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What was your research process for Ready Launch Brand?

I had been blogging for several years about the issues that I saw startups struggling with. Part of my research involved looking at trends and connecting with influencers in the startup ecosystem nationwide. I then broke down my blogs into tweets. Over the period of one year, I tweeted regularly and the responses helped me get clear on what to focus on in my book and how to construct a framework. I then interviewed 25 entrepreneurs and asked each of them the same 5 questions, ending with what advice they would give to other founders. Several of them said that people should buy my book. That validation made me realize that I was on to something.

How did you plan the structure of Ready Launch Brand?

I built my book around popular marketing myths and connected each one to a founder story. For context, I included my blogs and added relevant data and quotes from well-known authors and entrepreneurs. To make the book more of a working guide, each chapter ends with an exercise from my build-a-brand process.

Did you get support with editing, and how much editing did Ready Launch Brand need?

In January 2020, I found a terrific editor to help me finish my book. I had the whole book written at this point but needed help with the introduction, conclusion and book jacket text. Together, we created the content for all three. He did some minor editing on the content of the book itself and provided critical support with proofreading and sentence structure. The glossary was created by an editor provided by my publisher.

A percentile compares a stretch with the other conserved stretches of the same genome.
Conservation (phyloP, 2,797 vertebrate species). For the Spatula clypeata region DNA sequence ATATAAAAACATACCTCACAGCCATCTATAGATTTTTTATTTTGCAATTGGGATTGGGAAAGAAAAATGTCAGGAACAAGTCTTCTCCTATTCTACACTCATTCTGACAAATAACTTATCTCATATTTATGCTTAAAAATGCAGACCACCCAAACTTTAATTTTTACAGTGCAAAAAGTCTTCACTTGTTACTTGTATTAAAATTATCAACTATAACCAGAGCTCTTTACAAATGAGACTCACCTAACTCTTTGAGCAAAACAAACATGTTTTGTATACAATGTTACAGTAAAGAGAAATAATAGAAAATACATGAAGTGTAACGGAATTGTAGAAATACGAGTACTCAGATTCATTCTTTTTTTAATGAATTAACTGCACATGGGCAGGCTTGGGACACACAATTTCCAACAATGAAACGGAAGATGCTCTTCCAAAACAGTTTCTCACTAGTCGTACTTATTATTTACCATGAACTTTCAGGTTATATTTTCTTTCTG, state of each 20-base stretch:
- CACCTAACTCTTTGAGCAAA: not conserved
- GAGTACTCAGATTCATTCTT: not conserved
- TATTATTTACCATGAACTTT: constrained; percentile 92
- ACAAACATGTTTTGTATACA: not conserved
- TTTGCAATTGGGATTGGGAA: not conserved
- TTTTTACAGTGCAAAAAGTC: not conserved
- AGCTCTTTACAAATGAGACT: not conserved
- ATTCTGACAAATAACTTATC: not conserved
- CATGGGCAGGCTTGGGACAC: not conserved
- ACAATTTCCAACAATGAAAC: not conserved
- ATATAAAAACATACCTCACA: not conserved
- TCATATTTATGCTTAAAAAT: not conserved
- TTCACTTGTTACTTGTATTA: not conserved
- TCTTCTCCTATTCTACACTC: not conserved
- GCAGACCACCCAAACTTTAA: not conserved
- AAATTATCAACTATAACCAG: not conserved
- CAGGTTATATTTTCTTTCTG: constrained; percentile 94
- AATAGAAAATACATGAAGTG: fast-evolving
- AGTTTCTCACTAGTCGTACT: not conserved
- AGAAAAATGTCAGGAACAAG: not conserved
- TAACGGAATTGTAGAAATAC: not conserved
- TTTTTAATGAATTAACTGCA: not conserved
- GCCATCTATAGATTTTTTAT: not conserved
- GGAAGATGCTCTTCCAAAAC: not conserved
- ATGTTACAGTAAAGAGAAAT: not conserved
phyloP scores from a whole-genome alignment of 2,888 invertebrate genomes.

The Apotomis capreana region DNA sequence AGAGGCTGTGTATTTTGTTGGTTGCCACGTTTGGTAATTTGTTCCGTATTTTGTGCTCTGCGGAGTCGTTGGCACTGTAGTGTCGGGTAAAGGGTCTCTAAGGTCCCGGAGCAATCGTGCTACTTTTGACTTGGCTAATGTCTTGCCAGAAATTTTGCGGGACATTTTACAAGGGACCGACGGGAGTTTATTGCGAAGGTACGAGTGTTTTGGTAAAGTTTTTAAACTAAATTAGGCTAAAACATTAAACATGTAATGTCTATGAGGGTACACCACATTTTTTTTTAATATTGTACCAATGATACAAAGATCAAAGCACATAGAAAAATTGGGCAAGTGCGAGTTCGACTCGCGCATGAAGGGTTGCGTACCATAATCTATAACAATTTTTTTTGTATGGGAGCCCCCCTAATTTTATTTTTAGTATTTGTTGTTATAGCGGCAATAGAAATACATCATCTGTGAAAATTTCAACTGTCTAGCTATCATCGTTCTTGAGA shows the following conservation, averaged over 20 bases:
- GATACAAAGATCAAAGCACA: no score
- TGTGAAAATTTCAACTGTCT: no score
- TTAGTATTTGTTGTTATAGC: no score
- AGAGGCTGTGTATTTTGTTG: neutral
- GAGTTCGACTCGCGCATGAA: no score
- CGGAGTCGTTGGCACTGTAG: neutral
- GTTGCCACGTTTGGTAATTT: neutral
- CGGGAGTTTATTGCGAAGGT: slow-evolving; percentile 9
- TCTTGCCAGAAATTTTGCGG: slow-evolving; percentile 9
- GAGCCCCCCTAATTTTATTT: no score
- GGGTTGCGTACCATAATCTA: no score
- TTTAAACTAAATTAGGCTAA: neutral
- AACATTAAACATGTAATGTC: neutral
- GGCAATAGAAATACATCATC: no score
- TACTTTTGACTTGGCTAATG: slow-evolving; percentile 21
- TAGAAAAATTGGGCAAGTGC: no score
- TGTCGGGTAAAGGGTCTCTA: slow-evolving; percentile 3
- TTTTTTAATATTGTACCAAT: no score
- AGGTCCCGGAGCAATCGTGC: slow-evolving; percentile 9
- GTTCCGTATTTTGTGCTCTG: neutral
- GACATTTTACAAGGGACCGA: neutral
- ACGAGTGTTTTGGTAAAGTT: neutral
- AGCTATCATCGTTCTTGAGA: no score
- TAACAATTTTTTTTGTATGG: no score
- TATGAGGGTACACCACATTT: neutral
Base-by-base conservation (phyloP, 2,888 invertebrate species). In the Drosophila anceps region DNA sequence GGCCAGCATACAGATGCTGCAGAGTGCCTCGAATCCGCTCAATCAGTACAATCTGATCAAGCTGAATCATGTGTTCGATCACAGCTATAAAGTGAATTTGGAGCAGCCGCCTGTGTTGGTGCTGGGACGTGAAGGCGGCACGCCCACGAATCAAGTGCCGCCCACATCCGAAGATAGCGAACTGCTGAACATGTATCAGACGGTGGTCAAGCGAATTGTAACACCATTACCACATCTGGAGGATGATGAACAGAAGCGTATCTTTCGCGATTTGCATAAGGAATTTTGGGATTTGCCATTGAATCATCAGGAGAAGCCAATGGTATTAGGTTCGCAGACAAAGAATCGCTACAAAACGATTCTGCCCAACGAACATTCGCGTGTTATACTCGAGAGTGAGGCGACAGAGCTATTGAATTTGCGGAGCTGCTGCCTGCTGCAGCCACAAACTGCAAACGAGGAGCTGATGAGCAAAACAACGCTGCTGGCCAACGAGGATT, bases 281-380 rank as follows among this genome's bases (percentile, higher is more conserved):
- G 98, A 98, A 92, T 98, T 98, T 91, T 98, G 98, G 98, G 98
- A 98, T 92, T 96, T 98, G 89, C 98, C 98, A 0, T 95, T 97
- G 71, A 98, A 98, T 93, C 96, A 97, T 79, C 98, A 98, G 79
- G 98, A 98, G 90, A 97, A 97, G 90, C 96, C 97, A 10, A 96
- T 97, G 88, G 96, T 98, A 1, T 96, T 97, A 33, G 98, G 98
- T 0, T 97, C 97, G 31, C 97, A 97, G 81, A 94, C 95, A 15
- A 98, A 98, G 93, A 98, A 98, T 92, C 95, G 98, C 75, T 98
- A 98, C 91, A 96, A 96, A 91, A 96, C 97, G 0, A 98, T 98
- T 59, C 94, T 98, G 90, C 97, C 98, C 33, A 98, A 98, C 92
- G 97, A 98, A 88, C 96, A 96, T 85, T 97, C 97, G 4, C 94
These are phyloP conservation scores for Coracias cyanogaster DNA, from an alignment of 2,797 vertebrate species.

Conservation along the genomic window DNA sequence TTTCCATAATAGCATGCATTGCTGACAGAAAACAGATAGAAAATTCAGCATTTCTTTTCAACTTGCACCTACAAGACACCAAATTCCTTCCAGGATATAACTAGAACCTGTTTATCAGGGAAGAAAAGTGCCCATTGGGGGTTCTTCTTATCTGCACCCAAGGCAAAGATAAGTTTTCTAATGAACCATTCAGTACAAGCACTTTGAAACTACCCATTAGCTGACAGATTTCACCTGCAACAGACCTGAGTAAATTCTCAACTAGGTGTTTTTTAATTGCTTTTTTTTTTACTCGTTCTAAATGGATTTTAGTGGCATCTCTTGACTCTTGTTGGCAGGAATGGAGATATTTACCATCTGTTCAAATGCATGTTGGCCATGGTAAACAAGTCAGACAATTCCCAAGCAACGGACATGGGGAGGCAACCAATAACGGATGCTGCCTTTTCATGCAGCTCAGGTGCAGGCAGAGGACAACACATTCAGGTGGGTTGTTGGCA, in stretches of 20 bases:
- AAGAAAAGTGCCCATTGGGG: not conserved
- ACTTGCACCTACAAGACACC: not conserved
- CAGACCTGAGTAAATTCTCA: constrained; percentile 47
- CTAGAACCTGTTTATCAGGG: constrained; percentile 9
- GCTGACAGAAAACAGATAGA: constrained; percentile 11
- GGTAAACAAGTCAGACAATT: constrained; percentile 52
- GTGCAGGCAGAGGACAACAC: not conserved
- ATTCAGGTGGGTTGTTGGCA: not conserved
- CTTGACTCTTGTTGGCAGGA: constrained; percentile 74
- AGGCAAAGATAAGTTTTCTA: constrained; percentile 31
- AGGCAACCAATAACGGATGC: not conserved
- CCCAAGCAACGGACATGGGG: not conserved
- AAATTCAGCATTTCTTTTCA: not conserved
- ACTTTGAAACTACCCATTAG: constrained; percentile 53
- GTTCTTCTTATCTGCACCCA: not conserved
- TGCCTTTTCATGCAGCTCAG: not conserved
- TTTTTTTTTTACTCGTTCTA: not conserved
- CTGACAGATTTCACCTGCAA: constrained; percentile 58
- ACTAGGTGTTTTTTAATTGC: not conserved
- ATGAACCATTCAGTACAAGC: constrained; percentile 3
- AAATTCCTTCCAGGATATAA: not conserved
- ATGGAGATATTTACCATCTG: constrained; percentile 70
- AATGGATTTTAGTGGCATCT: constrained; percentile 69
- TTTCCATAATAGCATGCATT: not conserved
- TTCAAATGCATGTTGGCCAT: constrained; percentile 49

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What is the first piece of writing advice you would give to anyone inspired to write a book?

Make sure there’s a need for the book you want to write.

I spent a lot of time looking at what was already available in the brand and marketing space. What I found were lots of “how to start a business” and “how to do marketing” once you have a product. What I didn’t find was a marketing guide for startups in the first year in business. That’s what my book ended up being.

Decide whether you want to self-publish or go with a publisher.

There are a lot of self-publishing options but I realized early in the process that I want to turn my book into a course, so that was why I ended up with Routledge, Taylor &Francis Group. Taylor & Francis is the largest publisher of textbooks so that adds to my credibility. It’s also nice not to have to be responsible for every aspect of putting your book together.

Can you give me a hint about any further books you’re planning to write?

I’d like to write a book for, and about women entrepreneurs. I’m not sure what format it will take yet but I’m looking forward to starting the research on it.

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And, finally, are your proud of your accomplishment? Was it worth the effort?

I am proud of my book for having completed it. That in itself is a major accomplishment. My dad, who is a retired founder and inventor, told me that he wished he’d had my book when he was building his company. That really validated all the work that went into writing the book. Ready, Launch, Brand was the #1 new business book release on Amazon in April 2021 so that was both a validation and an accomplishment. This book has opened a lot of doors to speaking and consulting work so to answer your question, it’s definitely been worth it.

Pop all your book, website and social media links here so the readers can find you:

To purchase my book on Amazon: https://bit.ly/readylaunchbrand
To purchase my book from Routledge: https://bit.ly/3qKNXqR

Website: http://zeewy.com
Twitter: https://twitter.com/orlyzeewy
LinkedIn: https://www.linkedin.com/in/orlyzeewy/